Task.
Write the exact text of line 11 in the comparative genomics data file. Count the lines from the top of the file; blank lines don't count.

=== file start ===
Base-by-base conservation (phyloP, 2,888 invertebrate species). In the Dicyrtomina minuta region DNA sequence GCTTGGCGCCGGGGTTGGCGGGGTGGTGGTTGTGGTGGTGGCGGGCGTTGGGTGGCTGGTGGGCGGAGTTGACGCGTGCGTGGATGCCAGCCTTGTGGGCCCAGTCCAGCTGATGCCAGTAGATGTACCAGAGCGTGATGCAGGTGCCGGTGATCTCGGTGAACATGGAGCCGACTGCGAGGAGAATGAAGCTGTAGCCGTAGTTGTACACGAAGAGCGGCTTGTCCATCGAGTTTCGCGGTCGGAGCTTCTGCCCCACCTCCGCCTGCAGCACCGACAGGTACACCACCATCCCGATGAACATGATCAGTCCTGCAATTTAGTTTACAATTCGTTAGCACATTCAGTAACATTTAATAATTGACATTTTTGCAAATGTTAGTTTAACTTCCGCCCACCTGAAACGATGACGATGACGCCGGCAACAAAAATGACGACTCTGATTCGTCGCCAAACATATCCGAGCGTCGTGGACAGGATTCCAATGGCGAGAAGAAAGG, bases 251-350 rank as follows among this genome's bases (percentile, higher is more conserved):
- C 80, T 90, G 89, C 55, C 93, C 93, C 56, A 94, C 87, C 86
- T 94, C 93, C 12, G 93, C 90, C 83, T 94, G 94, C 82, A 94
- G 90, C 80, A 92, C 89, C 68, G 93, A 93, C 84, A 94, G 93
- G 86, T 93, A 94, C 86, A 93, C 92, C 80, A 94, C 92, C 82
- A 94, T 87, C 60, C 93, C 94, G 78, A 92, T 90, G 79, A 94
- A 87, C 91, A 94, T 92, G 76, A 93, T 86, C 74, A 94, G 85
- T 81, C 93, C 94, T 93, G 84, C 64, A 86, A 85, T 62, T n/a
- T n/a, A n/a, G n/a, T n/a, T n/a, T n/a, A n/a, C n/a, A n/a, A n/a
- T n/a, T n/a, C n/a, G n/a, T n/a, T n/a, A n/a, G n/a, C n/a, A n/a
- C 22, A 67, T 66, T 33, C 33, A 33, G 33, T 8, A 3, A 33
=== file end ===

- C 22, A 67, T 66, T 33, C 33, A 33, G 33, T 8, A 3, A 33